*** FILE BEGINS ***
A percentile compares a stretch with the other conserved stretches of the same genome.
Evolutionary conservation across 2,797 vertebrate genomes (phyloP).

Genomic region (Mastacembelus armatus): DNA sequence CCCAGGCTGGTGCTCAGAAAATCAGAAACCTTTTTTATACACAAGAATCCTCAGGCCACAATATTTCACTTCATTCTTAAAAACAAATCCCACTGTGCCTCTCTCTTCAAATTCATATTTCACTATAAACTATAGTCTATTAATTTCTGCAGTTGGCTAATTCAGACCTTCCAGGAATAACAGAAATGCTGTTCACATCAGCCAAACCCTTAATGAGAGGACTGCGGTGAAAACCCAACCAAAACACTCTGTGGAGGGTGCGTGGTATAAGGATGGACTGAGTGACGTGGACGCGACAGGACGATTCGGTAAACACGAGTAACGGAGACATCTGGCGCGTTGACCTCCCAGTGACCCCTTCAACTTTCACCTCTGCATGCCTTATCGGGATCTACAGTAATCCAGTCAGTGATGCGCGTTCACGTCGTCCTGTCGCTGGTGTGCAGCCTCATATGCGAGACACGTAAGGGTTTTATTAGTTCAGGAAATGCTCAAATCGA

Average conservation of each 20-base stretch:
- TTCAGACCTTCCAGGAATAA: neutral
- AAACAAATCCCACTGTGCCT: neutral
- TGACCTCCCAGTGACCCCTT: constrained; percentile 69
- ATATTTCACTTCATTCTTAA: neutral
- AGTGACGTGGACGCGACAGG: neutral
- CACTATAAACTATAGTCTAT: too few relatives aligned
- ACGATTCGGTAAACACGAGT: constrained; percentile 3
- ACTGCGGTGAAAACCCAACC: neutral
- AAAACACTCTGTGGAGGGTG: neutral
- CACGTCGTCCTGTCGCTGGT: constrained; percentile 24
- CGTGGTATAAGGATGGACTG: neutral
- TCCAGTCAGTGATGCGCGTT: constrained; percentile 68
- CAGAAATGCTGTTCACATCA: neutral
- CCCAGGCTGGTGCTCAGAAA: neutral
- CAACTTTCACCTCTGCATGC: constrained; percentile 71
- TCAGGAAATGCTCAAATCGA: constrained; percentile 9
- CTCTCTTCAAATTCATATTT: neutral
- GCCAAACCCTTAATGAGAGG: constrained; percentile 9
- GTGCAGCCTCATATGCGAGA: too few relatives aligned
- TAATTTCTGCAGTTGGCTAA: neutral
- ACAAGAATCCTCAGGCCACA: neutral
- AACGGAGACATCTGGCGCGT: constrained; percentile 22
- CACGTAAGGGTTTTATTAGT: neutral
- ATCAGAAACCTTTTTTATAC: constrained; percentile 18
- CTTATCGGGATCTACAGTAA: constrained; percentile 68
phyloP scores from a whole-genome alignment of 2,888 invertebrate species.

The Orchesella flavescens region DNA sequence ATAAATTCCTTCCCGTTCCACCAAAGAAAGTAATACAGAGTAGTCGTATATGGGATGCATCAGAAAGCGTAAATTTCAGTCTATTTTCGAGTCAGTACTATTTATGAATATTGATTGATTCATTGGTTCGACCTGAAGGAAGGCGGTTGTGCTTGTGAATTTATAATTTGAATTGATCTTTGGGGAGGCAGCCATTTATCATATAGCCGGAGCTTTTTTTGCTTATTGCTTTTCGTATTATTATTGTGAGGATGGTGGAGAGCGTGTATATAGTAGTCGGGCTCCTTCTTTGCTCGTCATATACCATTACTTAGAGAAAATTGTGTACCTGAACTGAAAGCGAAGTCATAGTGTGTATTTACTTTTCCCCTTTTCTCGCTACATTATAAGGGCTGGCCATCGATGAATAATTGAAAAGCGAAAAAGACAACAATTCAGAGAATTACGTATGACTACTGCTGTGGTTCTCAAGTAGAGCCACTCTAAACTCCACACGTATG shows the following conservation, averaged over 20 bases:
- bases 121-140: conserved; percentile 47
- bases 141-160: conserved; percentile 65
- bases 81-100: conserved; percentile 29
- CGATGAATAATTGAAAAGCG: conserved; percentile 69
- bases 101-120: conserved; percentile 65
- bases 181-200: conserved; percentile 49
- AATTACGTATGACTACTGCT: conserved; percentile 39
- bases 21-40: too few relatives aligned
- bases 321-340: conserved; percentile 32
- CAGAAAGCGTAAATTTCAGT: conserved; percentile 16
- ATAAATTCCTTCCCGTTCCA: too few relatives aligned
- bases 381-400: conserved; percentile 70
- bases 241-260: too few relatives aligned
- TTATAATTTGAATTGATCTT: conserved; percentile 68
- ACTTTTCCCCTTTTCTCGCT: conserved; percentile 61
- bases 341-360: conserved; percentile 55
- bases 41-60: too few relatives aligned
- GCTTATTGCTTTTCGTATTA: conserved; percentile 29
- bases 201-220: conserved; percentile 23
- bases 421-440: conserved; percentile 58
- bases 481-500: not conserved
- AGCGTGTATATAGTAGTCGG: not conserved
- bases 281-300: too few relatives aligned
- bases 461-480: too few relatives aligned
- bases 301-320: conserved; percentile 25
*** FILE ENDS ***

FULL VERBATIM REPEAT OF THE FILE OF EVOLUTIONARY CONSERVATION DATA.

A percentile compares a stretch with the other conserved stretches of the same genome.
Evolutionary conservation across 2,797 vertebrate genomes (phyloP).

Genomic region (Mastacembelus armatus): DNA sequence CCCAGGCTGGTGCTCAGAAAATCAGAAACCTTTTTTATACACAAGAATCCTCAGGCCACAATATTTCACTTCATTCTTAAAAACAAATCCCACTGTGCCTCTCTCTTCAAATTCATATTTCACTATAAACTATAGTCTATTAATTTCTGCAGTTGGCTAATTCAGACCTTCCAGGAATAACAGAAATGCTGTTCACATCAGCCAAACCCTTAATGAGAGGACTGCGGTGAAAACCCAACCAAAACACTCTGTGGAGGGTGCGTGGTATAAGGATGGACTGAGTGACGTGGACGCGACAGGACGATTCGGTAAACACGAGTAACGGAGACATCTGGCGCGTTGACCTCCCAGTGACCCCTTCAACTTTCACCTCTGCATGCCTTATCGGGATCTACAGTAATCCAGTCAGTGATGCGCGTTCACGTCGTCCTGTCGCTGGTGTGCAGCCTCATATGCGAGACACGTAAGGGTTTTATTAGTTCAGGAAATGCTCAAATCGA

Average conservation of each 20-base stretch:
- TTCAGACCTTCCAGGAATAA: neutral
- AAACAAATCCCACTGTGCCT: neutral
- TGACCTCCCAGTGACCCCTT: constrained; percentile 69
- ATATTTCACTTCATTCTTAA: neutral
- AGTGACGTGGACGCGACAGG: neutral
- CACTATAAACTATAGTCTAT: too few relatives aligned
- ACGATTCGGTAAACACGAGT: constrained; percentile 3
- ACTGCGGTGAAAACCCAACC: neutral
- AAAACACTCTGTGGAGGGTG: neutral
- CACGTCGTCCTGTCGCTGGT: constrained; percentile 24
- CGTGGTATAAGGATGGACTG: neutral
- TCCAGTCAGTGATGCGCGTT: constrained; percentile 68
- CAGAAATGCTGTTCACATCA: neutral
- CCCAGGCTGGTGCTCAGAAA: neutral
- CAACTTTCACCTCTGCATGC: constrained; percentile 71
- TCAGGAAATGCTCAAATCGA: constrained; percentile 9
- CTCTCTTCAAATTCATATTT: neutral
- GCCAAACCCTTAATGAGAGG: constrained; percentile 9
- GTGCAGCCTCATATGCGAGA: too few relatives aligned
- TAATTTCTGCAGTTGGCTAA: neutral
- ACAAGAATCCTCAGGCCACA: neutral
- AACGGAGACATCTGGCGCGT: constrained; percentile 22
- CACGTAAGGGTTTTATTAGT: neutral
- ATCAGAAACCTTTTTTATAC: constrained; percentile 18
- CTTATCGGGATCTACAGTAA: constrained; percentile 68
phyloP scores from a whole-genome alignment of 2,888 invertebrate species.

The Orchesella flavescens region DNA sequence ATAAATTCCTTCCCGTTCCACCAAAGAAAGTAATACAGAGTAGTCGTATATGGGATGCATCAGAAAGCGTAAATTTCAGTCTATTTTCGAGTCAGTACTATTTATGAATATTGATTGATTCATTGGTTCGACCTGAAGGAAGGCGGTTGTGCTTGTGAATTTATAATTTGAATTGATCTTTGGGGAGGCAGCCATTTATCATATAGCCGGAGCTTTTTTTGCTTATTGCTTTTCGTATTATTATTGTGAGGATGGTGGAGAGCGTGTATATAGTAGTCGGGCTCCTTCTTTGCTCGTCATATACCATTACTTAGAGAAAATTGTGTACCTGAACTGAAAGCGAAGTCATAGTGTGTATTTACTTTTCCCCTTTTCTCGCTACATTATAAGGGCTGGCCATCGATGAATAATTGAAAAGCGAAAAAGACAACAATTCAGAGAATTACGTATGACTACTGCTGTGGTTCTCAAGTAGAGCCACTCTAAACTCCACACGTATG shows the following conservation, averaged over 20 bases:
- bases 121-140: conserved; percentile 47
- bases 141-160: conserved; percentile 65
- bases 81-100: conserved; percentile 29
- CGATGAATAATTGAAAAGCG: conserved; percentile 69
- bases 101-120: conserved; percentile 65
- bases 181-200: conserved; percentile 49
- AATTACGTATGACTACTGCT: conserved; percentile 39
- bases 21-40: too few relatives aligned
- bases 321-340: conserved; percentile 32
- CAGAAAGCGTAAATTTCAGT: conserved; percentile 16
- ATAAATTCCTTCCCGTTCCA: too few relatives aligned
- bases 381-400: conserved; percentile 70
- bases 241-260: too few relatives aligned
- TTATAATTTGAATTGATCTT: conserved; percentile 68
- ACTTTTCCCCTTTTCTCGCT: conserved; percentile 61
- bases 341-360: conserved; percentile 55
- bases 41-60: too few relatives aligned
- GCTTATTGCTTTTCGTATTA: conserved; percentile 29
- bases 201-220: conserved; percentile 23
- bases 421-440: conserved; percentile 58
- bases 481-500: not conserved
- AGCGTGTATATAGTAGTCGG: not conserved
- bases 281-300: too few relatives aligned
- bases 461-480: too few relatives aligned
- bases 301-320: conserved; percentile 25